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Prototypes for Mercedes-Benz’s next-generation S-Class have been spotted again.
The car is expected to be revealed in late 2020 and should be available at dealers shortly after as a 2021 model.
From earlier test mules, we know the size and proportions will match up with the current model but there will be a slightly wider track, and it also looks like the hood will be lower and longer. This should give it an impressive stance.
The current S-Class, the W222, was introduced for 2014 and immediately rocketed to the top of the sales chart. The six-figure sedan racked up more than 100,000 sales in its first year and that was before the arrival of additional body styles such as the two-door cars and extra-long Maybach and Pullman.
It’s clear the new S-Class has some big shoes to fill. Luckily for it, it will adopt a new platform, in this case Mercedes’ MRA design for rear-wheel-drive cars. The current S-Class rides on an updated version of its predecessor’s architecture.
Every powertrain will be electrified, either with mild-hybrid or plug-in hybrid technology, and most engines will either be a 3.0-liter inline-6 or 4.0-liter V-8. There won’t be a battery-electric version as Mercedes plans to launch the EQS to cater to EV fans. The EQS, previewed at the 2019 Frankfurt International Motor Show by the Vision EQS concept car, is also expected for the 2021 model year.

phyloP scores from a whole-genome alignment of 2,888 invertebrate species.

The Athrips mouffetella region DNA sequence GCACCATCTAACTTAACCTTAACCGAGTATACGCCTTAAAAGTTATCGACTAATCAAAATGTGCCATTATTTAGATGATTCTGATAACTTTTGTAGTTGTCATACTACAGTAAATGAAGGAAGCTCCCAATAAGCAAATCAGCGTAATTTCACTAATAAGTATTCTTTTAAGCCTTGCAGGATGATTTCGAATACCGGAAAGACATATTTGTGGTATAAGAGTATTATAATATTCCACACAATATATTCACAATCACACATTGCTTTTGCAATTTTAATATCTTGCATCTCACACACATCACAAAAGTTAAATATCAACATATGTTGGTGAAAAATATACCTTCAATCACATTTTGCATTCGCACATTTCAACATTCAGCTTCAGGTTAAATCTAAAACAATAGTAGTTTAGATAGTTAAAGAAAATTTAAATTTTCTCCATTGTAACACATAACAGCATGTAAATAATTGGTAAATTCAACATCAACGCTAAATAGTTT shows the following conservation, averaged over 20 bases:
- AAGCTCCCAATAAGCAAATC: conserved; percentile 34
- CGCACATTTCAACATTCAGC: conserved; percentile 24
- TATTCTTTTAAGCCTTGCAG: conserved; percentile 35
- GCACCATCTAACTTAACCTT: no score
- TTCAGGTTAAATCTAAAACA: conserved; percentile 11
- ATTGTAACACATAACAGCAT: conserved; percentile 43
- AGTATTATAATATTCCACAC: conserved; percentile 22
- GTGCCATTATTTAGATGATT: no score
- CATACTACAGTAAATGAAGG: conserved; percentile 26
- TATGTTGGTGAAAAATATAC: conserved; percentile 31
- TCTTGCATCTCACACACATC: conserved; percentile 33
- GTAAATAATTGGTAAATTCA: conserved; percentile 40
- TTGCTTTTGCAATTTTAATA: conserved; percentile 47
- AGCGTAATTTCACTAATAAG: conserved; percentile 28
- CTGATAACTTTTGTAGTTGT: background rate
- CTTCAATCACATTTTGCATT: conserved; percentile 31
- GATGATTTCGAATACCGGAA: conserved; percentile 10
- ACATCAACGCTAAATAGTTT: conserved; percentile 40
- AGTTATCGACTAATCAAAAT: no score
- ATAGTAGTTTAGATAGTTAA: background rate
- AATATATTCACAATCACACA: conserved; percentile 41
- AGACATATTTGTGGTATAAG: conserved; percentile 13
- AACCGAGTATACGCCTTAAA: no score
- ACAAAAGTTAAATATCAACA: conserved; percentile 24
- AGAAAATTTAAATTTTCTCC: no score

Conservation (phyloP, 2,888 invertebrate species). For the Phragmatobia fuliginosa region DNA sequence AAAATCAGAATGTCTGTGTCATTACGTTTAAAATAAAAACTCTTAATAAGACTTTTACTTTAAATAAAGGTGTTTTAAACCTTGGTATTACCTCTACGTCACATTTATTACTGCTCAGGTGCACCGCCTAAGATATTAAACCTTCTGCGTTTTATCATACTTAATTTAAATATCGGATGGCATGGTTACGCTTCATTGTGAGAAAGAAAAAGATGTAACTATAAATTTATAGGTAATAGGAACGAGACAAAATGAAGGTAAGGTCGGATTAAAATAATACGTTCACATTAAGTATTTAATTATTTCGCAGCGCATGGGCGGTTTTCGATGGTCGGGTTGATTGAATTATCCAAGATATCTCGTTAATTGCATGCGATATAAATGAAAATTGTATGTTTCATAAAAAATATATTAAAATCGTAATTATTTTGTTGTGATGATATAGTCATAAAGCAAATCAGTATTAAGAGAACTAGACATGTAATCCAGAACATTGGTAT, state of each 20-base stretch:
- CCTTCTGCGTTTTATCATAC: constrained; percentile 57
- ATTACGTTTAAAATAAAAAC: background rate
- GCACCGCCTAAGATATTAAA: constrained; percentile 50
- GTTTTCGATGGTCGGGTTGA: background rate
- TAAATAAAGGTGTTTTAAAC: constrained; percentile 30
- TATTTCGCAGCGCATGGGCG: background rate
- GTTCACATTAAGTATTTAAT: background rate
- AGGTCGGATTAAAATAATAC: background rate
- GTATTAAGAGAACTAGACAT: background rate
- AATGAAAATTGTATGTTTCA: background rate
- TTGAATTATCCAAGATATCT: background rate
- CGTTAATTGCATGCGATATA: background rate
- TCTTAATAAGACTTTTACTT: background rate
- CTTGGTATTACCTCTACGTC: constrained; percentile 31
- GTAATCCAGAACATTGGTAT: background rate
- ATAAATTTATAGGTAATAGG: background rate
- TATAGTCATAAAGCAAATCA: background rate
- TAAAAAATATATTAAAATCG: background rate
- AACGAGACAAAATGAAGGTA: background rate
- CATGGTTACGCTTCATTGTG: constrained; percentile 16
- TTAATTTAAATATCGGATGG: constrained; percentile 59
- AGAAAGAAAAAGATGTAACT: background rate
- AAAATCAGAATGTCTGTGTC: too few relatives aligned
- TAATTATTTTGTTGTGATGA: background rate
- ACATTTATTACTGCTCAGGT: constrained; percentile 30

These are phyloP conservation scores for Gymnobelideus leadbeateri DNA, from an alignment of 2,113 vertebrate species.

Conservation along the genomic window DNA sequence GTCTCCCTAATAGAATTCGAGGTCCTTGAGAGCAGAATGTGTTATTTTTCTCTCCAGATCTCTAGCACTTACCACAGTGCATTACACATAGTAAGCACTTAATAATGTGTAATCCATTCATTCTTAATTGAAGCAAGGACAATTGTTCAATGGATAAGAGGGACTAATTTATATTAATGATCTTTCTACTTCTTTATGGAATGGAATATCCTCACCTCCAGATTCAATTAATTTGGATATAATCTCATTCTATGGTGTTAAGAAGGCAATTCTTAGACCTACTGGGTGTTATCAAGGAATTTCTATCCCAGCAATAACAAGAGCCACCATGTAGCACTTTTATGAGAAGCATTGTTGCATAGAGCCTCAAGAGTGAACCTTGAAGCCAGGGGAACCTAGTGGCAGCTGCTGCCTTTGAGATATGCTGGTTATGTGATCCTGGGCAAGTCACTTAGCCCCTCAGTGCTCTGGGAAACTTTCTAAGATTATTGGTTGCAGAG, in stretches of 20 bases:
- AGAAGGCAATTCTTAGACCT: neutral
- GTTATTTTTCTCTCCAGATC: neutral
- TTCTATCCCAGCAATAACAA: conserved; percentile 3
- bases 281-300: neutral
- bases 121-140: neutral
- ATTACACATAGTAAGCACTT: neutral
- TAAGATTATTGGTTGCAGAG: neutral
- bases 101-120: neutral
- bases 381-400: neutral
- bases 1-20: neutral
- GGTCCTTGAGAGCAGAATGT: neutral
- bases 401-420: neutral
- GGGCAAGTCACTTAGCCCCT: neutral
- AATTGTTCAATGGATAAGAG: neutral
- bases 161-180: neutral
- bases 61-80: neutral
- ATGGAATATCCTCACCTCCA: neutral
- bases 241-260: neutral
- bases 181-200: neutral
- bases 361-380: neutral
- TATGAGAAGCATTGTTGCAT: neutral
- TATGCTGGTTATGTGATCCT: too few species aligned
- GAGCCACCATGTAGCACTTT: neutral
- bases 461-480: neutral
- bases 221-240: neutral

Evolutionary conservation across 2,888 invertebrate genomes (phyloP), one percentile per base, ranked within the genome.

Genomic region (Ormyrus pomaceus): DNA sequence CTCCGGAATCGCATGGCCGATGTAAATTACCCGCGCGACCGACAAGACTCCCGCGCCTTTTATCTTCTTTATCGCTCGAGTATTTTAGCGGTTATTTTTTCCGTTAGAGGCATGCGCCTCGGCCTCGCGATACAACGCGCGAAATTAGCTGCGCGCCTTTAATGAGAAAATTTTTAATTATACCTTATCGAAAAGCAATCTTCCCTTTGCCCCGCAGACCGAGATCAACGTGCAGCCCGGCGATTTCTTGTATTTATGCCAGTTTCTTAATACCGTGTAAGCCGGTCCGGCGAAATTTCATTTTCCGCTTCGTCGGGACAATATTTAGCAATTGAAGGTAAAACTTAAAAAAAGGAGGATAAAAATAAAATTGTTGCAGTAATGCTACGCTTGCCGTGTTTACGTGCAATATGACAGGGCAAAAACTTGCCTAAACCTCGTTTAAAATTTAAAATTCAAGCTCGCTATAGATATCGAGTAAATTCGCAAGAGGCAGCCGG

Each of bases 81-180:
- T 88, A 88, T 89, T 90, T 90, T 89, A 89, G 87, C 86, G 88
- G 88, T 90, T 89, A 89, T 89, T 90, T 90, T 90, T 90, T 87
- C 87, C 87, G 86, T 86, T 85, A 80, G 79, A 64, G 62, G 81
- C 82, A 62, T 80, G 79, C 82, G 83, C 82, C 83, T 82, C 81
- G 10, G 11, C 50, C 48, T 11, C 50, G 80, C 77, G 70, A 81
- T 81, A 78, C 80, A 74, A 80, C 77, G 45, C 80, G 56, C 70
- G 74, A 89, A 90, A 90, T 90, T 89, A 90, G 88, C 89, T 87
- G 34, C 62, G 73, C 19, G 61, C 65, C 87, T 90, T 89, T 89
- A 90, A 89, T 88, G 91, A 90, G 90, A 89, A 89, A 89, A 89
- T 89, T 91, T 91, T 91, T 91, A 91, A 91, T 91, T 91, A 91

Mercedes-Benz Vision EQS concept
But getting back to the new S-Class, there will be much more advanced self-driving systems, including perhaps a Level 3 system. This is where the car can handle its own in certain situations, leaving the driver free to do other things. However, the driver will need to be ready to take back control at a moment’s notice.
Inside, the dash will still consist of a dual-screen setup, but the secondary screen will increase dramatically in size and be mounted in a portrait orientation. At the bottom of the massive screen will sit a row of buttons, with the rest of the controls relegated to the touchscreen interface.
The S-Class will have both its standard length and stretched Maybach and Maybach Pullman body styles. The short-wheelbase option sold overseas could be dropped, though. We also expect the current S-Class Coupe and Cabriolet to be phased out. A roomier next-generation SL-Class with 2+2 seating is expected to fill the void.